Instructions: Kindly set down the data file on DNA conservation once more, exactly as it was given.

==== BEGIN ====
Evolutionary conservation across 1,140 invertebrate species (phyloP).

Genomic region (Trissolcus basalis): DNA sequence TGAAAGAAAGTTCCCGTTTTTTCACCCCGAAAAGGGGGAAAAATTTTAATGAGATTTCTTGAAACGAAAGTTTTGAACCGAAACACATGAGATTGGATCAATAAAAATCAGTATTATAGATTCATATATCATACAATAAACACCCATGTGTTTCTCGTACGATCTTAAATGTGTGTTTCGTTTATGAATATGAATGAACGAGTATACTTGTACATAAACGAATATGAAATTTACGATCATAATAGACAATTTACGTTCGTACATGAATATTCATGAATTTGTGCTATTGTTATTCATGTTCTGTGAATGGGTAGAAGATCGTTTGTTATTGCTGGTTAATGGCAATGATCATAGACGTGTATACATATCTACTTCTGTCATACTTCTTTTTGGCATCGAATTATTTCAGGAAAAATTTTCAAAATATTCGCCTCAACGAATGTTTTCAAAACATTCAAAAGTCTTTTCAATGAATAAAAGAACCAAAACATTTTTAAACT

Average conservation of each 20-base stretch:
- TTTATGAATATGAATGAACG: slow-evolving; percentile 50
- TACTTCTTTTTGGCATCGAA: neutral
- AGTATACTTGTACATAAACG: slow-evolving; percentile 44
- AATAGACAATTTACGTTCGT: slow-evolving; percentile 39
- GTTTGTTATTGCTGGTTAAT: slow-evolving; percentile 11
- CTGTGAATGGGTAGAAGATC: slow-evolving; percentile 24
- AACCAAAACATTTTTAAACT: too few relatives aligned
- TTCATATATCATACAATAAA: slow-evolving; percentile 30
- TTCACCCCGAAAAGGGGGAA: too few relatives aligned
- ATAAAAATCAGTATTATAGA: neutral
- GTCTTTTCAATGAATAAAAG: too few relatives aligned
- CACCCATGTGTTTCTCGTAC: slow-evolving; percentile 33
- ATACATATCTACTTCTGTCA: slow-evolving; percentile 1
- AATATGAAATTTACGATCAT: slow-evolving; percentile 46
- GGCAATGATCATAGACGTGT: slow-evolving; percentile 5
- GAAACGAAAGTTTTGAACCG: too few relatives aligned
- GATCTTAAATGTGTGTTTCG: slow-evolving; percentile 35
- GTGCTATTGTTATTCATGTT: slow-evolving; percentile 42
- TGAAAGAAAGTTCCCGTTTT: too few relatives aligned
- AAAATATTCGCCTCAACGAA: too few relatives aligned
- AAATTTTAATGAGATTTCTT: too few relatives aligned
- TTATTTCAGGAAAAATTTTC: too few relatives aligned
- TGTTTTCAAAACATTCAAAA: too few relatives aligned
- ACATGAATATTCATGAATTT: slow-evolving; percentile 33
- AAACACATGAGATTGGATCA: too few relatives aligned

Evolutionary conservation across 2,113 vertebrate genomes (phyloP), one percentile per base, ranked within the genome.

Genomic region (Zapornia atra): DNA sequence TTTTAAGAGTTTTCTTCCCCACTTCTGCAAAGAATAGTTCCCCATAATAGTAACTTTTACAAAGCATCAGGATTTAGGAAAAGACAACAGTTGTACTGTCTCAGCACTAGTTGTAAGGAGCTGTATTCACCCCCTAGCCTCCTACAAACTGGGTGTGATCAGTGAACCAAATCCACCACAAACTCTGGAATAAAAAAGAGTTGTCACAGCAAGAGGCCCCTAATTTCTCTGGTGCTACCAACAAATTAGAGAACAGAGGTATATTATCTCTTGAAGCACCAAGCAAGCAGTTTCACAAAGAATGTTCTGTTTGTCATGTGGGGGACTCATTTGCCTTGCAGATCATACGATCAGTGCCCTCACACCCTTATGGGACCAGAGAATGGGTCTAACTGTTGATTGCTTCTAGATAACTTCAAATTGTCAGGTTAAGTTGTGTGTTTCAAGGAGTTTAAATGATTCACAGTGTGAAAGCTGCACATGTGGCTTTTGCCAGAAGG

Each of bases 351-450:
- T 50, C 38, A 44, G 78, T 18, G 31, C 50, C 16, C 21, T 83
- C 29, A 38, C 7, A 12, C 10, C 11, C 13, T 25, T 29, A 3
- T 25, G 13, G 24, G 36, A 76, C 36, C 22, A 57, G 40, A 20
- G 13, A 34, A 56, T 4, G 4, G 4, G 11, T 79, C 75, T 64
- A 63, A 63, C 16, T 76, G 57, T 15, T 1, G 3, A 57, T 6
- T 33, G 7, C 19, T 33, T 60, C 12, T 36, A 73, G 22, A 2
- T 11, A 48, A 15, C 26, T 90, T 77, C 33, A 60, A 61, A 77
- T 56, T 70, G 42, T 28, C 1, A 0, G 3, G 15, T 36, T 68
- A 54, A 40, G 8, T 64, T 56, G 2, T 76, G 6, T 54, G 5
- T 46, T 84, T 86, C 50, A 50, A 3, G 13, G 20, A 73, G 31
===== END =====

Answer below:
Evolutionary conservation across 1,140 invertebrate species (phyloP).

Genomic region (Trissolcus basalis): DNA sequence TGAAAGAAAGTTCCCGTTTTTTCACCCCGAAAAGGGGGAAAAATTTTAATGAGATTTCTTGAAACGAAAGTTTTGAACCGAAACACATGAGATTGGATCAATAAAAATCAGTATTATAGATTCATATATCATACAATAAACACCCATGTGTTTCTCGTACGATCTTAAATGTGTGTTTCGTTTATGAATATGAATGAACGAGTATACTTGTACATAAACGAATATGAAATTTACGATCATAATAGACAATTTACGTTCGTACATGAATATTCATGAATTTGTGCTATTGTTATTCATGTTCTGTGAATGGGTAGAAGATCGTTTGTTATTGCTGGTTAATGGCAATGATCATAGACGTGTATACATATCTACTTCTGTCATACTTCTTTTTGGCATCGAATTATTTCAGGAAAAATTTTCAAAATATTCGCCTCAACGAATGTTTTCAAAACATTCAAAAGTCTTTTCAATGAATAAAAGAACCAAAACATTTTTAAACT

Average conservation of each 20-base stretch:
- TTTATGAATATGAATGAACG: slow-evolving; percentile 50
- TACTTCTTTTTGGCATCGAA: neutral
- AGTATACTTGTACATAAACG: slow-evolving; percentile 44
- AATAGACAATTTACGTTCGT: slow-evolving; percentile 39
- GTTTGTTATTGCTGGTTAAT: slow-evolving; percentile 11
- CTGTGAATGGGTAGAAGATC: slow-evolving; percentile 24
- AACCAAAACATTTTTAAACT: too few relatives aligned
- TTCATATATCATACAATAAA: slow-evolving; percentile 30
- TTCACCCCGAAAAGGGGGAA: too few relatives aligned
- ATAAAAATCAGTATTATAGA: neutral
- GTCTTTTCAATGAATAAAAG: too few relatives aligned
- CACCCATGTGTTTCTCGTAC: slow-evolving; percentile 33
- ATACATATCTACTTCTGTCA: slow-evolving; percentile 1
- AATATGAAATTTACGATCAT: slow-evolving; percentile 46
- GGCAATGATCATAGACGTGT: slow-evolving; percentile 5
- GAAACGAAAGTTTTGAACCG: too few relatives aligned
- GATCTTAAATGTGTGTTTCG: slow-evolving; percentile 35
- GTGCTATTGTTATTCATGTT: slow-evolving; percentile 42
- TGAAAGAAAGTTCCCGTTTT: too few relatives aligned
- AAAATATTCGCCTCAACGAA: too few relatives aligned
- AAATTTTAATGAGATTTCTT: too few relatives aligned
- TTATTTCAGGAAAAATTTTC: too few relatives aligned
- TGTTTTCAAAACATTCAAAA: too few relatives aligned
- ACATGAATATTCATGAATTT: slow-evolving; percentile 33
- AAACACATGAGATTGGATCA: too few relatives aligned

Evolutionary conservation across 2,113 vertebrate genomes (phyloP), one percentile per base, ranked within the genome.

Genomic region (Zapornia atra): DNA sequence TTTTAAGAGTTTTCTTCCCCACTTCTGCAAAGAATAGTTCCCCATAATAGTAACTTTTACAAAGCATCAGGATTTAGGAAAAGACAACAGTTGTACTGTCTCAGCACTAGTTGTAAGGAGCTGTATTCACCCCCTAGCCTCCTACAAACTGGGTGTGATCAGTGAACCAAATCCACCACAAACTCTGGAATAAAAAAGAGTTGTCACAGCAAGAGGCCCCTAATTTCTCTGGTGCTACCAACAAATTAGAGAACAGAGGTATATTATCTCTTGAAGCACCAAGCAAGCAGTTTCACAAAGAATGTTCTGTTTGTCATGTGGGGGACTCATTTGCCTTGCAGATCATACGATCAGTGCCCTCACACCCTTATGGGACCAGAGAATGGGTCTAACTGTTGATTGCTTCTAGATAACTTCAAATTGTCAGGTTAAGTTGTGTGTTTCAAGGAGTTTAAATGATTCACAGTGTGAAAGCTGCACATGTGGCTTTTGCCAGAAGG

Each of bases 351-450:
- T 50, C 38, A 44, G 78, T 18, G 31, C 50, C 16, C 21, T 83
- C 29, A 38, C 7, A 12, C 10, C 11, C 13, T 25, T 29, A 3
- T 25, G 13, G 24, G 36, A 76, C 36, C 22, A 57, G 40, A 20
- G 13, A 34, A 56, T 4, G 4, G 4, G 11, T 79, C 75, T 64
- A 63, A 63, C 16, T 76, G 57, T 15, T 1, G 3, A 57, T 6
- T 33, G 7, C 19, T 33, T 60, C 12, T 36, A 73, G 22, A 2
- T 11, A 48, A 15, C 26, T 90, T 77, C 33, A 60, A 61, A 77
- T 56, T 70, G 42, T 28, C 1, A 0, G 3, G 15, T 36, T 68
- A 54, A 40, G 8, T 64, T 56, G 2, T 76, G 6, T 54, G 5
- T 46, T 84, T 86, C 50, A 50, A 3, G 13, G 20, A 73, G 31